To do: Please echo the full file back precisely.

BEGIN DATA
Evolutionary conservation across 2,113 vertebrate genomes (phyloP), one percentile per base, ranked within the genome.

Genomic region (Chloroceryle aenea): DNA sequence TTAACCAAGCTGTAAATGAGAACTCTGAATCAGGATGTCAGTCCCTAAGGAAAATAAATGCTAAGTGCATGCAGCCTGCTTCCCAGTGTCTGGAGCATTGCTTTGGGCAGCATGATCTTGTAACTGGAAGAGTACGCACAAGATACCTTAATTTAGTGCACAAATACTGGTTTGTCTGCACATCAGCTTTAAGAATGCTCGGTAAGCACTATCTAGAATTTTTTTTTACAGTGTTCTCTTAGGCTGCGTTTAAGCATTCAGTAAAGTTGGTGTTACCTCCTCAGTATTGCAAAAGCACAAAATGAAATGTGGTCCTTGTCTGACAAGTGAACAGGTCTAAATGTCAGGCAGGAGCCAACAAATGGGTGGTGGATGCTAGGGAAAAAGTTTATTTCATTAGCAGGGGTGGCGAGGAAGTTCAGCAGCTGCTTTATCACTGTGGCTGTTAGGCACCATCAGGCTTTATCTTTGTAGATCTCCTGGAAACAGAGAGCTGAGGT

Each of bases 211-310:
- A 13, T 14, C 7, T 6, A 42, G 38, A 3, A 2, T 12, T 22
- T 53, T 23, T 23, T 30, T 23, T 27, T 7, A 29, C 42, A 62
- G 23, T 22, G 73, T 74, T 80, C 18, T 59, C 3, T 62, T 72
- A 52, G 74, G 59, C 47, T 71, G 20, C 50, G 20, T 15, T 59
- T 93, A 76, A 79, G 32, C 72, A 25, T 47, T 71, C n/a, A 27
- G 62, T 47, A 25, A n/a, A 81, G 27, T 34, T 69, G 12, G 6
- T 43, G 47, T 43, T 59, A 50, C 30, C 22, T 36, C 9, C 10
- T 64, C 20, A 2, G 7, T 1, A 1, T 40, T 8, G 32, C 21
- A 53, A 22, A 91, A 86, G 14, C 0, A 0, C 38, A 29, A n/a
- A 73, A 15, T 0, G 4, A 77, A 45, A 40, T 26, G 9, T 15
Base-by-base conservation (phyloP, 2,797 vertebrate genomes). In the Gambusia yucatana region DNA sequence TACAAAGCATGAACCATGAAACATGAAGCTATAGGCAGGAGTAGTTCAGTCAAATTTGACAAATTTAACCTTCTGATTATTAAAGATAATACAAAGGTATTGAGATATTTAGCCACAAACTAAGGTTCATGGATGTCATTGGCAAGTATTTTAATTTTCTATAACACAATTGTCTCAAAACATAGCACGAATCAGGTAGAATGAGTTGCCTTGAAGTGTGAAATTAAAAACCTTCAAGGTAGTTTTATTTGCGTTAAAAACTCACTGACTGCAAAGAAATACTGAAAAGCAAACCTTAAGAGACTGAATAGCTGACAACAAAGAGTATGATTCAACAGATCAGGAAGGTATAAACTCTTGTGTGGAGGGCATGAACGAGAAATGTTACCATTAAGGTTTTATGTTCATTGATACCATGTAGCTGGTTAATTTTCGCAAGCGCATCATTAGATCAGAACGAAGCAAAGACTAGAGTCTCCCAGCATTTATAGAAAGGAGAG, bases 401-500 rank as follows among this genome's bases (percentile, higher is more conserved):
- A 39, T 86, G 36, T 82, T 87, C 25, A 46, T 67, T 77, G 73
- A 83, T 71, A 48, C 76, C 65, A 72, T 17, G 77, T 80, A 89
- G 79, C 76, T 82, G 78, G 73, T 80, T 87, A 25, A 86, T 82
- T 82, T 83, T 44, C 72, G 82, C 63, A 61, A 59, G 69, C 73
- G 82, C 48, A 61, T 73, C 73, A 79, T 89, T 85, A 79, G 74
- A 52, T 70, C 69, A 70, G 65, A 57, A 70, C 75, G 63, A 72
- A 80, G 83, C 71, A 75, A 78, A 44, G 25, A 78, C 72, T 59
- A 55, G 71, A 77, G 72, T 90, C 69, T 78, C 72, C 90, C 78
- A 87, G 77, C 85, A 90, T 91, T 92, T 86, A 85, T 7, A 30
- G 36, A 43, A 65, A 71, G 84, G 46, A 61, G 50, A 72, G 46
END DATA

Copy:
Evolutionary conservation across 2,113 vertebrate genomes (phyloP), one percentile per base, ranked within the genome.

Genomic region (Chloroceryle aenea): DNA sequence TTAACCAAGCTGTAAATGAGAACTCTGAATCAGGATGTCAGTCCCTAAGGAAAATAAATGCTAAGTGCATGCAGCCTGCTTCCCAGTGTCTGGAGCATTGCTTTGGGCAGCATGATCTTGTAACTGGAAGAGTACGCACAAGATACCTTAATTTAGTGCACAAATACTGGTTTGTCTGCACATCAGCTTTAAGAATGCTCGGTAAGCACTATCTAGAATTTTTTTTTACAGTGTTCTCTTAGGCTGCGTTTAAGCATTCAGTAAAGTTGGTGTTACCTCCTCAGTATTGCAAAAGCACAAAATGAAATGTGGTCCTTGTCTGACAAGTGAACAGGTCTAAATGTCAGGCAGGAGCCAACAAATGGGTGGTGGATGCTAGGGAAAAAGTTTATTTCATTAGCAGGGGTGGCGAGGAAGTTCAGCAGCTGCTTTATCACTGTGGCTGTTAGGCACCATCAGGCTTTATCTTTGTAGATCTCCTGGAAACAGAGAGCTGAGGT

Each of bases 211-310:
- A 13, T 14, C 7, T 6, A 42, G 38, A 3, A 2, T 12, T 22
- T 53, T 23, T 23, T 30, T 23, T 27, T 7, A 29, C 42, A 62
- G 23, T 22, G 73, T 74, T 80, C 18, T 59, C 3, T 62, T 72
- A 52, G 74, G 59, C 47, T 71, G 20, C 50, G 20, T 15, T 59
- T 93, A 76, A 79, G 32, C 72, A 25, T 47, T 71, C n/a, A 27
- G 62, T 47, A 25, A n/a, A 81, G 27, T 34, T 69, G 12, G 6
- T 43, G 47, T 43, T 59, A 50, C 30, C 22, T 36, C 9, C 10
- T 64, C 20, A 2, G 7, T 1, A 1, T 40, T 8, G 32, C 21
- A 53, A 22, A 91, A 86, G 14, C 0, A 0, C 38, A 29, A n/a
- A 73, A 15, T 0, G 4, A 77, A 45, A 40, T 26, G 9, T 15
Base-by-base conservation (phyloP, 2,797 vertebrate genomes). In the Gambusia yucatana region DNA sequence TACAAAGCATGAACCATGAAACATGAAGCTATAGGCAGGAGTAGTTCAGTCAAATTTGACAAATTTAACCTTCTGATTATTAAAGATAATACAAAGGTATTGAGATATTTAGCCACAAACTAAGGTTCATGGATGTCATTGGCAAGTATTTTAATTTTCTATAACACAATTGTCTCAAAACATAGCACGAATCAGGTAGAATGAGTTGCCTTGAAGTGTGAAATTAAAAACCTTCAAGGTAGTTTTATTTGCGTTAAAAACTCACTGACTGCAAAGAAATACTGAAAAGCAAACCTTAAGAGACTGAATAGCTGACAACAAAGAGTATGATTCAACAGATCAGGAAGGTATAAACTCTTGTGTGGAGGGCATGAACGAGAAATGTTACCATTAAGGTTTTATGTTCATTGATACCATGTAGCTGGTTAATTTTCGCAAGCGCATCATTAGATCAGAACGAAGCAAAGACTAGAGTCTCCCAGCATTTATAGAAAGGAGAG, bases 401-500 rank as follows among this genome's bases (percentile, higher is more conserved):
- A 39, T 86, G 36, T 82, T 87, C 25, A 46, T 67, T 77, G 73
- A 83, T 71, A 48, C 76, C 65, A 72, T 17, G 77, T 80, A 89
- G 79, C 76, T 82, G 78, G 73, T 80, T 87, A 25, A 86, T 82
- T 82, T 83, T 44, C 72, G 82, C 63, A 61, A 59, G 69, C 73
- G 82, C 48, A 61, T 73, C 73, A 79, T 89, T 85, A 79, G 74
- A 52, T 70, C 69, A 70, G 65, A 57, A 70, C 75, G 63, A 72
- A 80, G 83, C 71, A 75, A 78, A 44, G 25, A 78, C 72, T 59
- A 55, G 71, A 77, G 72, T 90, C 69, T 78, C 72, C 90, C 78
- A 87, G 77, C 85, A 90, T 91, T 92, T 86, A 85, T 7, A 30
- G 36, A 43, A 65, A 71, G 84, G 46, A 61, G 50, A 72, G 46